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Now what the jury finds is needed in New York is needed also in Providence and doubtless in many other cities—namely, after a proper system of requirement is framed and an effective system of inspection is established, the provision of an efficient mode of enforcing requirements. It can never amount to anything, obviously, to prescribe most thorough precautions and yet have no power immediately and completely to secure their adoption.
There should be power in some responsible official to close buildings at once in which there is found a non-compliance with orders. That would be a law with teeth in it indeed. And another very much-needed requirement is that there should be fire drills in every building where the employment of many persons is allowed. The general purpose to prevent fire, to put out fire promptly and to provide for the escape of those exposed to fire can, in any city, be best and most surely served by the establishment and exercise of the power to close buildings when compliance with legal precautionary requirements is either refused or neglected.
THE UNITED STATES AS A COMMERCIAL POWER.
BY OSCAR P. AUSTIN.
THE United States maintains, in the year 1911, its high rank among the commercial nations of the world. Its exports for the first time passed the two billion dollar line, and while the imports fell slightly below those of last year, the record of 1911 was larger than any other year except 1910, when the importation of certain classes of merchandise was abnormally large. In rank among nations the United States stands second as an exporter of domestic merchandise and third as an importer of merchandise. Its exports of domestic products exceed those of any other country except Great Britain and its imports are larger than those of any other country except Great Britain and Germany.
One feature in which the United States is rapidly gaining in its commercial rank among nations is that of manufactures exported. A decade ago, in 1901, the value of manufactures exported was but 447 million dollars; in the year 1911 it was, in round terms one billion dollars, if we include the value of manufactures sent to our noncontiguous territories of Porto Rico and Hawaii, formerly included in the foreign trade statements of the country but now customs districts and therefore omitted from such statements.
An analysis of the imports by great groups shows that decreases occurred in manufactures ready for consumption, in crude materials for use in manufacturing, and in foodstuffs partly or wholly manufactured; while increases occurred in foodstuffs in a crude condition, and in manufactures for further use in manufacturing. Figures for ten months ending with October, the latest period for which statistics are available at the time of this writing, show that imports of crude foodstuffs were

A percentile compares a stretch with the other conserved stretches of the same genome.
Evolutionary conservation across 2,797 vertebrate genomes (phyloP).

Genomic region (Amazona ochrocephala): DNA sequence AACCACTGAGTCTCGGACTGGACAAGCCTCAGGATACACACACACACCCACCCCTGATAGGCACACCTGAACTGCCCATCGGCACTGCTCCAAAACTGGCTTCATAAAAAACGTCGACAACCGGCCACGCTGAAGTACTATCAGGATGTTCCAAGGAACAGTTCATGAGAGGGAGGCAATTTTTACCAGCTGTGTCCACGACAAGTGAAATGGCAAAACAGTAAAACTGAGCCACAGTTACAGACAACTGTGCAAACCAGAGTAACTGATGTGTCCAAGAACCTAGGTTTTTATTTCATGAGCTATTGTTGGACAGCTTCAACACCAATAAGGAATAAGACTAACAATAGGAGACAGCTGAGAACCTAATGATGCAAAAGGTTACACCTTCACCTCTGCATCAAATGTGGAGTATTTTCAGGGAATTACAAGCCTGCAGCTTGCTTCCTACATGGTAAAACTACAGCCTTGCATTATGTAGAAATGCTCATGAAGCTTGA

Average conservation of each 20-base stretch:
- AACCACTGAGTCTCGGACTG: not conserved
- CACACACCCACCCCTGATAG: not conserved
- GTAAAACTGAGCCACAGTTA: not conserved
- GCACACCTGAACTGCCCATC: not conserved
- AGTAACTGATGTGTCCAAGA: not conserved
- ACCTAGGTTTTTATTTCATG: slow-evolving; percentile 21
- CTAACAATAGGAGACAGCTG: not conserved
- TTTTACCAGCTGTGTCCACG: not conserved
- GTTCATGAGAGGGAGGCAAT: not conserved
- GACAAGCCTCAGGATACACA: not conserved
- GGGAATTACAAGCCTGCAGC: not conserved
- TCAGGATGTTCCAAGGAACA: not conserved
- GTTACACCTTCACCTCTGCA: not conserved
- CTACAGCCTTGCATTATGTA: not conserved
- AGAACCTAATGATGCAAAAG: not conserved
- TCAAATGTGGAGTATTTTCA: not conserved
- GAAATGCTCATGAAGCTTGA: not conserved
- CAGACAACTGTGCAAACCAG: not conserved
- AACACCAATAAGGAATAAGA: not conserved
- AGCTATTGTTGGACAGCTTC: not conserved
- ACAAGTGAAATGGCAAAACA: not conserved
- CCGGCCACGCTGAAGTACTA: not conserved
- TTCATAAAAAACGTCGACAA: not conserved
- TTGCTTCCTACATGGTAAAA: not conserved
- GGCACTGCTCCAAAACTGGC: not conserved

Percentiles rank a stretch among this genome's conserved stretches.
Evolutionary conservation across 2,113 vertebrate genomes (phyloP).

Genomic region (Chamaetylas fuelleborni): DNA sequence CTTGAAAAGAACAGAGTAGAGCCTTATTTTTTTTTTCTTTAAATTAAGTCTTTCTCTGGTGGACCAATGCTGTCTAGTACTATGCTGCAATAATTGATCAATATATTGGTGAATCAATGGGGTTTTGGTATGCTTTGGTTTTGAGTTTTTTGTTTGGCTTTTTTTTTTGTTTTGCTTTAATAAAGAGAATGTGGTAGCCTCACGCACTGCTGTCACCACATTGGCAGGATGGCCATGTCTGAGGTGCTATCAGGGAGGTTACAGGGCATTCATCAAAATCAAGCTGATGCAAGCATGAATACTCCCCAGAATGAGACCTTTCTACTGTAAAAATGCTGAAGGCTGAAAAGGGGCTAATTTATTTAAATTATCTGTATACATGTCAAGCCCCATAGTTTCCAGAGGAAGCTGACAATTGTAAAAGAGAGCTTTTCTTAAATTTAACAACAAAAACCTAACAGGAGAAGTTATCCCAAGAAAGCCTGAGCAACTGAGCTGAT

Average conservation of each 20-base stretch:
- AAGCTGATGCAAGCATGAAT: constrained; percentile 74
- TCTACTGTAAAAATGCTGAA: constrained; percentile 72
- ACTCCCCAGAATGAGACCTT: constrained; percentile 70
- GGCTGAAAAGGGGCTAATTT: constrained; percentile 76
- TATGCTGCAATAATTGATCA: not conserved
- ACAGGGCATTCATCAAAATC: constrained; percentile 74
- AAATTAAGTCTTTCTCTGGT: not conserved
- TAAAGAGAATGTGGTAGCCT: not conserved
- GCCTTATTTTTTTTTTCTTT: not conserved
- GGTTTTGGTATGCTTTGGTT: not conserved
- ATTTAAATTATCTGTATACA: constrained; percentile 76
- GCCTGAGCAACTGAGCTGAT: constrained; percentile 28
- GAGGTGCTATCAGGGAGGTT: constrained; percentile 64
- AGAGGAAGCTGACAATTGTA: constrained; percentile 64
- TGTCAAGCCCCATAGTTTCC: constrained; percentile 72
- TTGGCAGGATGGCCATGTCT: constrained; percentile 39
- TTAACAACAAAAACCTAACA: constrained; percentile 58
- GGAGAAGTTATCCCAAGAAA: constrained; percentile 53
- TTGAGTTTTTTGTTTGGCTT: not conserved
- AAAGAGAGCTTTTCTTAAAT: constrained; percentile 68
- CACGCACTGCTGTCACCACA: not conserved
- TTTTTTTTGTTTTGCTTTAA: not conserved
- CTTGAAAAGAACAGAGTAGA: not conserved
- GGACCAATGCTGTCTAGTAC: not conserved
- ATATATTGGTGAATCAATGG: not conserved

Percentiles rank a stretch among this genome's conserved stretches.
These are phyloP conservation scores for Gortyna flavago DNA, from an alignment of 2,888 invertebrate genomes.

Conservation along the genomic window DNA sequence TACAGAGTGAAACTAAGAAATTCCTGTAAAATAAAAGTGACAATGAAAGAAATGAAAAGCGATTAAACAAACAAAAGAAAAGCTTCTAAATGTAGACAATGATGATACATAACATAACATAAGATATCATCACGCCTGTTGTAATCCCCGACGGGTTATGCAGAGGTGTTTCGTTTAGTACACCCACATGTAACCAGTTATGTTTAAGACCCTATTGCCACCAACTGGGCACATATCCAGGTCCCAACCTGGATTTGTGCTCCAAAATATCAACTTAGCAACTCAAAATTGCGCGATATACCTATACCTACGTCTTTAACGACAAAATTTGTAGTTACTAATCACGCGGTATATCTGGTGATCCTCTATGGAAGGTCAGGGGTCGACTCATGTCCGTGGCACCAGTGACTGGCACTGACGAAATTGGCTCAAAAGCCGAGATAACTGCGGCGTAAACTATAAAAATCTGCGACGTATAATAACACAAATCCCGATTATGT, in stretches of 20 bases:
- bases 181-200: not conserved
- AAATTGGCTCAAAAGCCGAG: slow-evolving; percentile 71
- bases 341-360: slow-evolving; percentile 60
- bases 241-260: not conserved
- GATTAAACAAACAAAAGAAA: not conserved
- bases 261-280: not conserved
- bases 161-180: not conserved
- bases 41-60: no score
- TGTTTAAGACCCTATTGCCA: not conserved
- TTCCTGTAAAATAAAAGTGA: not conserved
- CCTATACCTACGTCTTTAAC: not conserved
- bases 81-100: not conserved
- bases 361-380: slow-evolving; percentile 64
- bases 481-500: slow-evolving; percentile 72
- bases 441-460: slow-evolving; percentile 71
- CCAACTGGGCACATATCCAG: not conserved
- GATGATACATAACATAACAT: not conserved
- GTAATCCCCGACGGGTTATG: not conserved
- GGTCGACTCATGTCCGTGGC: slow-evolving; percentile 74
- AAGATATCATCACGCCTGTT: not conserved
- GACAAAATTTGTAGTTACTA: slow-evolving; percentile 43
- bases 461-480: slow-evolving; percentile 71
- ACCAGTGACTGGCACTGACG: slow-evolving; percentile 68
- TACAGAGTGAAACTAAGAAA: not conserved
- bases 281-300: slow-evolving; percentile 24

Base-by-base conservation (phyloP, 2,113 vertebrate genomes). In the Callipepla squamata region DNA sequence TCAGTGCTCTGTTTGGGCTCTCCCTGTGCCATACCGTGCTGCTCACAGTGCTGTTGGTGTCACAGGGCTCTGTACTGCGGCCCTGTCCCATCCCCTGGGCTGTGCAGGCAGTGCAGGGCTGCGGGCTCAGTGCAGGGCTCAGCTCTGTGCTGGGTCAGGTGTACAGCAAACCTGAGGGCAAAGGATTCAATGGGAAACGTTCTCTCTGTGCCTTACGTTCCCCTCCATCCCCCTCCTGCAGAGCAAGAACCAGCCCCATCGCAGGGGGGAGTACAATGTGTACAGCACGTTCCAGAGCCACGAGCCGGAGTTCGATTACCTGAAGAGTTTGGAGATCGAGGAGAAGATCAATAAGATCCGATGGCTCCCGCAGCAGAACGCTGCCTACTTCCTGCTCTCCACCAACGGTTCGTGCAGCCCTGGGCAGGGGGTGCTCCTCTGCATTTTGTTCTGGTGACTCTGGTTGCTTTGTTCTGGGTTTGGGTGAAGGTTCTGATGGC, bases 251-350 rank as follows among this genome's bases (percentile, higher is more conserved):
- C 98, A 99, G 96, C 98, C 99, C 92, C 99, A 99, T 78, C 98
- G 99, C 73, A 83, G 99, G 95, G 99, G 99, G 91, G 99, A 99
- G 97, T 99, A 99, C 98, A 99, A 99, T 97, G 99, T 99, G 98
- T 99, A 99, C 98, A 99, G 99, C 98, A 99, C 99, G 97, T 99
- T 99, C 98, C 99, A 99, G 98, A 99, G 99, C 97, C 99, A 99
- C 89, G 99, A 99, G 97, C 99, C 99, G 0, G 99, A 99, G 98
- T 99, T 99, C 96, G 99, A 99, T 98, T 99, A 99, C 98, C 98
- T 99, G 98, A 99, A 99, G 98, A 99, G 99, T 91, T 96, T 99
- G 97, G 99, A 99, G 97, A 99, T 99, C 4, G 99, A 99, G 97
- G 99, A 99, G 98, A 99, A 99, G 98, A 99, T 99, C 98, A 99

valued at 145 million dollars, an increase of 27 million over the corresponding period of the preceding year; foodstuffs partly or wholly prepared, 151 million, a decrease of 18 million dollars; crude materials for use in manufacturing, 4211⁄2 million, a decrease of 30 million dollars; manufactures for further use in manufacturing, 242 million, an increase of 5 million dollars; and manufactures ready for consumption, 294 million, a decrease of 16 million dollars. Of the foodstuffs in a crude condition, the chief increases in imports occurred in fruits, cocoa, and coffee. The increase in coffee was partially due to higher prices, the ten months' imports, 620 million pounds valued at 70 million dollars, showing an increase of but 8 million pounds in quantity and an increase of 161⁄2 million dollars in value. Imports of sugar are considerably smaller than last year, the ten months showing a total of 3,842 million pounds valued at 92 million dollars, compared with 3,978 million pounds valued at 1081⁄2 million dollars in a like period of 1910. India rubber imports decreased from 78 million in ten months of 1910 to 66 million in 1911, and the respective values from 85 million to 61 million dollars; hides and skins also decreased, from 401 million pounds valued at 75 million dollars to 347 million pounds valued at 66 million dollars. A slight increase occurred in the quantity of tin bars, blocks, etc., the ten months' figures of 92 million pounds being but one million pounds larger than those of last year, but the higher price this year raised the value to 37 million dollars, as against 29 million in 1910. Wool imports in the ten months of 1911 aggregated 22 million dollars, compared with 33 million in 1910 for corresponding months; fibers, 25 million dollars, against 24 million in 1910; and raw silk, 55 million, against 52 million dollars last year. Among the manufactured articles imported, woolen goods decreased, as did also lumber, cigars and cigarettes, silk goods, iron and steel products, leather manufactures, cars and carriages, and many other important items.
Considering now the exports by great groups and leading articles, it is found that foodstuffs in a crude condition increased from 70 million dollars in ten months ending with October, 1910, to 95 million in a like period of 1911; foodstuffs partly or wholly manufactured from 203 to 247 million dollars; crude materials for use in manufacturing, from 437 to 491 million dollars; manufactures for further use in manufacturing, from